TEHRAN - Iranian President Ebrahim Raisi on Tuesday called on Muslim nations to strengthen their unity and establish stronger relations, saying they should avoid any statement or measure that may create rifts within their ranks.
Speaking at the opening ceremony of the 35th International Conference on Islamic Unity in Tehran, Raisi paid homage to the late secretary general of the World Forum for Proximity of Islamic Schools of Thought, Ayatollah Mohammad Ali Taskhiri, and former commander of the Quds Force of Iran’s Islamic Revolution Guards Corps (IRGC) General Qassem Soleimani, who was assassinated by the U.S. last year.
Raisi said General Soleimani’s strides and Ayatollah Taskhiri’s scientific steps worked to erase any doubts and deviations in the Muslim world, and effectively fostered unity and cohesion among Muslims.
He described the proximity of Islamic schools of thought as an essentially strategic approach for the entire Muslim world to adopt, describing Prophet Muhammad (PBUH) as the pivot of unity among Muslims.
Raisi also urged Muslim nations to stay away from discord and division and to avoid any divisive remarks and statements.
The Iranian president also urged the Muslim Ummah to exert efforts to liberate themselves from the yoke of the global arrogance, slamming hegemonic powers for attempting to sow the seeds of discord among Islamic nations.
“After World War II, the hegemonic system faced only one sole power, and that was the Islamic system. It, therefore, placed on agenda various threats forming Takfiri groups, arming and funding the outfits in order to plunder Muslim nations, provoking divisions among Muslims, and installing weak government that pursue their own interests, rather than those of the Muslim world,” Raisi stated.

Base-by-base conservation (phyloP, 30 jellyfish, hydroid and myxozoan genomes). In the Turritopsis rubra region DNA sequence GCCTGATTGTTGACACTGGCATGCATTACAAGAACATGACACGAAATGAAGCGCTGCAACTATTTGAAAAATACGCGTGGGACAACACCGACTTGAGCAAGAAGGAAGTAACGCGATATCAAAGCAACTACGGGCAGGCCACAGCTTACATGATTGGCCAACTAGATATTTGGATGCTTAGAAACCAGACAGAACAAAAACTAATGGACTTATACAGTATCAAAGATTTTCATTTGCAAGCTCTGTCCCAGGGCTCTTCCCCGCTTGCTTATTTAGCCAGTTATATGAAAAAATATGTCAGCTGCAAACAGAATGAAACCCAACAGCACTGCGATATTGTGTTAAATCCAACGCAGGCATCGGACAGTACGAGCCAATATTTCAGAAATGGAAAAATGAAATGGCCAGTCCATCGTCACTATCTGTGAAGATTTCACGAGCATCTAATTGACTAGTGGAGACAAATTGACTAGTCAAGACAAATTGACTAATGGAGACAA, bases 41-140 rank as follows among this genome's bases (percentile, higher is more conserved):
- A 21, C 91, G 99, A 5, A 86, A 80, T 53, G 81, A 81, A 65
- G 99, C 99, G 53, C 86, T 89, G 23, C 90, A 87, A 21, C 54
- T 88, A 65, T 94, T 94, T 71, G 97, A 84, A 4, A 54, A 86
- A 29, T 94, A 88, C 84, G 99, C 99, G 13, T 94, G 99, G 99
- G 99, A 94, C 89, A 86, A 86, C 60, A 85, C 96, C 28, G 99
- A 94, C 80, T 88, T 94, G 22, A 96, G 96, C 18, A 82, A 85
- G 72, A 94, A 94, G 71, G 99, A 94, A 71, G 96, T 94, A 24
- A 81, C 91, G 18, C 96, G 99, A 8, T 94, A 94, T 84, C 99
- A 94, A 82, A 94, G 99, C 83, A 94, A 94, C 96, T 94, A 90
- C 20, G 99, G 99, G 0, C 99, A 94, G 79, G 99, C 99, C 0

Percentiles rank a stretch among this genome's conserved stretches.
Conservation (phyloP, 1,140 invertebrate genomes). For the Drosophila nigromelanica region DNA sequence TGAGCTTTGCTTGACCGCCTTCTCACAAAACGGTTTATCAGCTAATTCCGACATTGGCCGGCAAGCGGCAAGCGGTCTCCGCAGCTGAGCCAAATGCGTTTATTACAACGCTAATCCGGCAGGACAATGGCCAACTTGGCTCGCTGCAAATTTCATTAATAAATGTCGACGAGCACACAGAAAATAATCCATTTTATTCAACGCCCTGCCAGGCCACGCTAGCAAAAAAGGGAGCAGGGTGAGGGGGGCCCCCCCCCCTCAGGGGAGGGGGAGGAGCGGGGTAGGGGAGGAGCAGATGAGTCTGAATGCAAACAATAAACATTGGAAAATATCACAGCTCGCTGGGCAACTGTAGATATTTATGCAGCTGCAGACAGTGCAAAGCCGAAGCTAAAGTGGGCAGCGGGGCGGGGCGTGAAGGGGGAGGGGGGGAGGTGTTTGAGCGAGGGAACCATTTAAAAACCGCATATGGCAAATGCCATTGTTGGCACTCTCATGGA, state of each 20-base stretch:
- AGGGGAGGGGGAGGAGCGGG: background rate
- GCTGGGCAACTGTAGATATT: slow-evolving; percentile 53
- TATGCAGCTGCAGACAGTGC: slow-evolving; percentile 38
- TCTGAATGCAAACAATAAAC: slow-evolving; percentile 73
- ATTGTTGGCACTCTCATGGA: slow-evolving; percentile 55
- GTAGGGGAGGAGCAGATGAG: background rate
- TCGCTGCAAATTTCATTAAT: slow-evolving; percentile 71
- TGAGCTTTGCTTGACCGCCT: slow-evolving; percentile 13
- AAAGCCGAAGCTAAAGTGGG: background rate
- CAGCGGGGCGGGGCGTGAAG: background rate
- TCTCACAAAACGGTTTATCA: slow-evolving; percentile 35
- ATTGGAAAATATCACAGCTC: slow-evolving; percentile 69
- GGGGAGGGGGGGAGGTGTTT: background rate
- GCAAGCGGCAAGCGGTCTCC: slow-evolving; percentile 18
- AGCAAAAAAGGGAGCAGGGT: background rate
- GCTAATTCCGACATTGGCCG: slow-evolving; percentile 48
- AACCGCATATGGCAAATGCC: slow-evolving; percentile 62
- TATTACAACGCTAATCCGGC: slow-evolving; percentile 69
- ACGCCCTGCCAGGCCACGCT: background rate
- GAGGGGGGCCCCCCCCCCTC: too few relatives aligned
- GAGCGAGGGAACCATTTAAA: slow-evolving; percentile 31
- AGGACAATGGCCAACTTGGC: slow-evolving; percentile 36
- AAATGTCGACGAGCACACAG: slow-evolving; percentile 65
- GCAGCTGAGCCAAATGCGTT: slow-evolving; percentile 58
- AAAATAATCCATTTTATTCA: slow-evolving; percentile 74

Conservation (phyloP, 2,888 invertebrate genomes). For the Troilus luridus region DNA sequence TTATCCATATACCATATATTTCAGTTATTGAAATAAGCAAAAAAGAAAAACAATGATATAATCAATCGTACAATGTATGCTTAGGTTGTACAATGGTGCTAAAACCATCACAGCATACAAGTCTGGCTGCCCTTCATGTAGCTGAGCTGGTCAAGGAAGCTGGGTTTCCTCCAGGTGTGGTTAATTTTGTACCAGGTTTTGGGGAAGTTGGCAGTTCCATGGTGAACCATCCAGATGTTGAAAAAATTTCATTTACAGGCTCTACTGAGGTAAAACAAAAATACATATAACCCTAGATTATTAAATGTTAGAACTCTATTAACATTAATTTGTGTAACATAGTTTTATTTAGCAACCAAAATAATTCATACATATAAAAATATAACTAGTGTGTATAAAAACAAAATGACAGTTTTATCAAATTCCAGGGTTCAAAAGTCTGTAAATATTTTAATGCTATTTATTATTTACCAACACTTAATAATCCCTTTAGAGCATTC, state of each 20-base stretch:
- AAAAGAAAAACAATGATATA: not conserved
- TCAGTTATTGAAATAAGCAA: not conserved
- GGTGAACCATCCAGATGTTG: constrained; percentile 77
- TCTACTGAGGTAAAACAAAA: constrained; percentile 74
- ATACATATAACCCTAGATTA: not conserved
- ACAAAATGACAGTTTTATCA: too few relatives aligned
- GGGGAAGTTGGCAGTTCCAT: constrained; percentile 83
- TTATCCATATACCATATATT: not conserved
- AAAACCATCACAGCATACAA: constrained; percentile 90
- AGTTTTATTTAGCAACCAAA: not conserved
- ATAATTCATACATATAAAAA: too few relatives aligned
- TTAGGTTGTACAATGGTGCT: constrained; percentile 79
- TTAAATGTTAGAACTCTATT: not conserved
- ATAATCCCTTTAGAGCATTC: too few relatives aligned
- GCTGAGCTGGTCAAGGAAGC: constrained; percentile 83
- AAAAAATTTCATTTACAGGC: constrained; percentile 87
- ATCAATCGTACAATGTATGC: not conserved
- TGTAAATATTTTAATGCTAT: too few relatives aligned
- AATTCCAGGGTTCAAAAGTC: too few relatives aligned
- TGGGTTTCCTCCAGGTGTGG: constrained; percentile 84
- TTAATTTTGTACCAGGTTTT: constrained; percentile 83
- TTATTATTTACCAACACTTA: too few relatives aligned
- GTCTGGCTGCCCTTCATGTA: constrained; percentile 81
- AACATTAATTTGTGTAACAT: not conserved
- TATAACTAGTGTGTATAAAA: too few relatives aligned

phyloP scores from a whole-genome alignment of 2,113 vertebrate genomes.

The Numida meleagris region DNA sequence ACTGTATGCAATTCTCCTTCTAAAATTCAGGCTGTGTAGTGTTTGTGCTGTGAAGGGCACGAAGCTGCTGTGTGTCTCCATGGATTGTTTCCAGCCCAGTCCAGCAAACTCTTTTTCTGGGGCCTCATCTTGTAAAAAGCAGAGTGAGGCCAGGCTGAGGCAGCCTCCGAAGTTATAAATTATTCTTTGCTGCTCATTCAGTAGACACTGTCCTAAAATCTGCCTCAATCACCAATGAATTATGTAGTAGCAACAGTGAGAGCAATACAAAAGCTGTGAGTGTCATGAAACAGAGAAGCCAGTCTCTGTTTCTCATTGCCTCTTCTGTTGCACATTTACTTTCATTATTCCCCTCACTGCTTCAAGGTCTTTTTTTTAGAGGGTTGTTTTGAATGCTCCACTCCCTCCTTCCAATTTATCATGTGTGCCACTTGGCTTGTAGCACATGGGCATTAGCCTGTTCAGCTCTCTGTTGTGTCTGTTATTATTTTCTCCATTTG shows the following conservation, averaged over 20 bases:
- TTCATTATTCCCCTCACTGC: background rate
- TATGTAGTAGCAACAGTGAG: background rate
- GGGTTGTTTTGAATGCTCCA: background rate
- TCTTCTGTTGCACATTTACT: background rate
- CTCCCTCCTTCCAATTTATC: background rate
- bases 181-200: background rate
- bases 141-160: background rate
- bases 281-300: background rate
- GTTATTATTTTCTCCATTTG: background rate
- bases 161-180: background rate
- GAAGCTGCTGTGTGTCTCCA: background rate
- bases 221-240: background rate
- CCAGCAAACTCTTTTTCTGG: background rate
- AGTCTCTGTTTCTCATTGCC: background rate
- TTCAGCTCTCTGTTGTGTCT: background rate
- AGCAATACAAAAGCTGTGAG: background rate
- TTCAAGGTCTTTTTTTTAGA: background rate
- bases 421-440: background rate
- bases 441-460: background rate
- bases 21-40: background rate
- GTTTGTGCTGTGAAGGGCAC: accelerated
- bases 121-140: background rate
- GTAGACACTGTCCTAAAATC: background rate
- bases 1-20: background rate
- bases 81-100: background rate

He added, “They desecrated holy sites, created divisions among Muslim nations, exploited scholars, and disregarded the potentials of Muslims and the issue of Palestine as the Islamic Republic’s most important matter.”
Raisi warned attempts to shift attention away from the Palestinian issue, saying the Muslim world should not allow the subject to be sidelined.
He also urged Muslim states to use Islamic awakening to stand
Monday, the State Department said the Biden administration did not believe a preliminary meeting in Brussels was needed.
“To be clear, we do not think it is necessary,” department spokesman Ned Price told reporters when asked about a meeting in Brussels. “We have been very clear that the destination we seek is Vienna not an intermediate step in Brussels.”
Raisi, however, said Iran “is serious in this issue, we should see seriousness in the other party,” too.
The 2015 nuclear deal saw Tehran drastically limit its enrichment of uranium in exchange for the lifting of economic sanctions. Iran has insisted its nuclear program is only for peaceful purposes.
In 2018, then-President Donald Trump unilaterally withdrew America from the accord, raising tensions across the wider Middle East.